Mark J. Rebilas-USA TODAY Sports

July’s peek into the minors

At the end of each month during the regular season, at least up until September call-ups, I will be doing an article detailing a few ups and downs in the Texas Rangers’ farm system.

I’ll take a little peek into each level, from Triple-A Round Rock down to Low-A Hickory.

Yes, the Texas Rangers organization has lost some at-or-near Major League ready prospects over the past few years in an attempt to acquire talent to help push them into World Series contention.

Some of those deals worked out, some of them did not. That’s why they say there is no sure thing, and that’s why you see some general managers hold on to their top-level prospects for dear life.

But the Texas Rangers have done a very good job of re-stocking through the draft and signing international free agents, which has allowed them to feel comfortable unloading some of their Minor League talent via trade in recent years.

So, without further ado, let’s take a look at each affiliate’s highs and lows at the end of July.

Triple-A Round Rock
High – Brett Nicholas, C (6-2, 215)
Nicholas is Rule 5 eligible next year, but he has certainly done his best to vie for a big league job next season – especially in the month of July. Nicholas raked, posting a slash line of .354/.386/.469 for the month of July. Drafted by the Rangers in the sixth round of the 2010 draft, we’ll see how much they value the product of Missouri-Columbia very soon. I believe he deserves a shot to play come September.

Low – Injuries
Hang with me here. There have been so many injuries to the big league club that so many Triple-A guys have been called up. The guys that were moved from the lower areas of the farm system haven’t really disappointed, so count this as a plus. Everyone is doing relatively well.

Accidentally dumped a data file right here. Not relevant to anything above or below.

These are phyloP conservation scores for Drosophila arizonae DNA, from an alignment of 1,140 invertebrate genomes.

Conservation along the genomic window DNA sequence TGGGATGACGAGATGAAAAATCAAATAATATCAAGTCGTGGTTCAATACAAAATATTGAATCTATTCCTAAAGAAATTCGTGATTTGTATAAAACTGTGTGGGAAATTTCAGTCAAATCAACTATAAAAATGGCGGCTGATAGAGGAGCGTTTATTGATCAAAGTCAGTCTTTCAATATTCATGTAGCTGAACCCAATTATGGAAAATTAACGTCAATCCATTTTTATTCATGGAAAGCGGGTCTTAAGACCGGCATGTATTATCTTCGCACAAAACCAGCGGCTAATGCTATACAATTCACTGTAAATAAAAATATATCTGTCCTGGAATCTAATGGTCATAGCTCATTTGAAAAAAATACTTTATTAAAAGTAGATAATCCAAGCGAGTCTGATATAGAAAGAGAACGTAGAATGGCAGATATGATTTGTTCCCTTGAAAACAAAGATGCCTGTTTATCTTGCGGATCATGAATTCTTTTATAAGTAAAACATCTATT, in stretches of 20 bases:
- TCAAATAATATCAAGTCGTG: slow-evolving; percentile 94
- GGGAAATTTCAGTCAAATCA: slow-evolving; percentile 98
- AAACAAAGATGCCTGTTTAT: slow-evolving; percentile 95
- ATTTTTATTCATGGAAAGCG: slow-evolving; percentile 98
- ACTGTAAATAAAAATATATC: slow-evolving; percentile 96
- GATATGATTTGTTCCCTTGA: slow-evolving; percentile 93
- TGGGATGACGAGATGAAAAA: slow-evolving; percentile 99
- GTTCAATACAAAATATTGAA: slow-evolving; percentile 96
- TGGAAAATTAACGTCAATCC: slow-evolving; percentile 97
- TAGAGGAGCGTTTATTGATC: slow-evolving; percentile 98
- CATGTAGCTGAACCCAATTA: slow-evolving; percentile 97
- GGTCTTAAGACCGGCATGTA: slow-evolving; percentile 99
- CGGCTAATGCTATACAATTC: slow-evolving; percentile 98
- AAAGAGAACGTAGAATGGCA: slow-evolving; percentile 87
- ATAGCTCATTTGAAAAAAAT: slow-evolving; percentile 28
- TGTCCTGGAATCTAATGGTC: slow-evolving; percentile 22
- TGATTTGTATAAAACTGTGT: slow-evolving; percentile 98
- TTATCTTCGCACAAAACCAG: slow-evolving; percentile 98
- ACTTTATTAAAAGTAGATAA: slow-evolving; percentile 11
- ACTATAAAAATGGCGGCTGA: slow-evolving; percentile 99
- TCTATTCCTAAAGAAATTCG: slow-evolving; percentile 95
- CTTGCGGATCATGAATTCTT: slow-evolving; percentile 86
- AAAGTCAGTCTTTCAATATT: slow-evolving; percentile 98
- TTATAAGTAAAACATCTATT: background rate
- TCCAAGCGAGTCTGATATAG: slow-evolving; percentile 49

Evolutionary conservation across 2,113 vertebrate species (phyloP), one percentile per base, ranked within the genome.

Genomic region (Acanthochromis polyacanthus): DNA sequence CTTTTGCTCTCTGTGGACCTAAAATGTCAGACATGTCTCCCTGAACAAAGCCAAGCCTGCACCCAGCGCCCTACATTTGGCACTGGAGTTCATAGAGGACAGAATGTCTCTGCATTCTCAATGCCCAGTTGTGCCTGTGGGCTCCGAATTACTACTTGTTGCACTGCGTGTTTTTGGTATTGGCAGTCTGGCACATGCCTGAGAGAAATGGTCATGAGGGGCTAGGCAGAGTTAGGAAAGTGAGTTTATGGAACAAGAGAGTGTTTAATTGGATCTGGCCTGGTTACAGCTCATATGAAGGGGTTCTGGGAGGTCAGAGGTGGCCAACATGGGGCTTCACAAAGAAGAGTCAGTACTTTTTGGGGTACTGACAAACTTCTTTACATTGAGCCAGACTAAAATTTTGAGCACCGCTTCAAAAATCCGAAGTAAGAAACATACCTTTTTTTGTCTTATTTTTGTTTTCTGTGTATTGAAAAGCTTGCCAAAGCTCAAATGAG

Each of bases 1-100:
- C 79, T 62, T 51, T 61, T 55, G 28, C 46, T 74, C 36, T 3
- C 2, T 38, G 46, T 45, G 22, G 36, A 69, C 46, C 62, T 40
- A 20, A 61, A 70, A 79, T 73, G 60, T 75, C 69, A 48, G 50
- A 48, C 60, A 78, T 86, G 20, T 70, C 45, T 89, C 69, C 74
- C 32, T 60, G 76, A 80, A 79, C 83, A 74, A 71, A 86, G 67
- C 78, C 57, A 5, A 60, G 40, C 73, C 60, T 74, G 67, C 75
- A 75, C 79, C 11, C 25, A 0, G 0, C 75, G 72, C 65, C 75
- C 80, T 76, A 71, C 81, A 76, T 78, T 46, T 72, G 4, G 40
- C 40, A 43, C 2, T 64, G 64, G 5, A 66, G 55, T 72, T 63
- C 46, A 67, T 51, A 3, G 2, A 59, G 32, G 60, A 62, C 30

Double-A Frisco
High – Odubel Herrera, 2B (5-11, 200)
Herrera had a great month. No, he didn’t get on base at an extremely high rate, but every time he made contact with the ball, good things happened. A slash line of .355/.424/.418 represents that. He projects, at this point, like a dream for major league managers to put at No. 2 or No. 9 on a regular basis in their lineup.

Low – Drew Robinson, RF (6-1, 200)
Robinson, in his fourth professional season, has had a very rough year.  The 22-year-old former fourth-round draft pick has taken a large step backwards in his development and, needing to be protected on the 40-man roster next season, he may be one of the many odd men out.  Robinson actually had one of his better months of the season in July, but that’s definitely not saying much.  His slash line was .211/.267/.461, which at least was better than the .157/.253/.257 of June.  On the season, Robinson is hitting just .192 in 92 games.

High-A Myrtle Beach
High – Christopher Bostick, 2B (5-11, 185)
I’ve given my fair hate on Bostick – he has been completely inconsistent. The month of July proved that, just on a positive note. Bostick hit .330 during the month with a slugging percentage of .509. He’s on one month, off one month – let’s hope he stays on in August.

Low – Cody Buckel, P (6-1, 185)
I’m only putting Buckel on a low to get his name back out there. This is actually a high. Buckel, one of the Rangers’ highest prospects a couple years ago, used to have pinpoint precision with each pitch, but he got the yips at a young age – much like Mark Wholers and Rick Ankiel. It seems he may be rebounding – he threw four scoreless innings on the last night of July and struck out three. Let’s hope the kid can get over whatever it is that keeps him from throwing strikes. Friday was a good night for Cody.

Low-A Hickory
High – Travis Demeritte, 2B (6-0, 178)
Born in 1994, this kid is hitting for surprising power – especially for a second baseman. His average is low, but he is hitting for power that is very odd for a second baseman, especially at his age. He has 23 homers. That’s all you need to know.

Low – None.
At his point, lots of rookies and first-year guys are stepping up and playing well. There is a lot to look forward to in the Rangers’ farm system – as long as they are not traded off.

Tags: Texas Rangers

comments powered by Disqus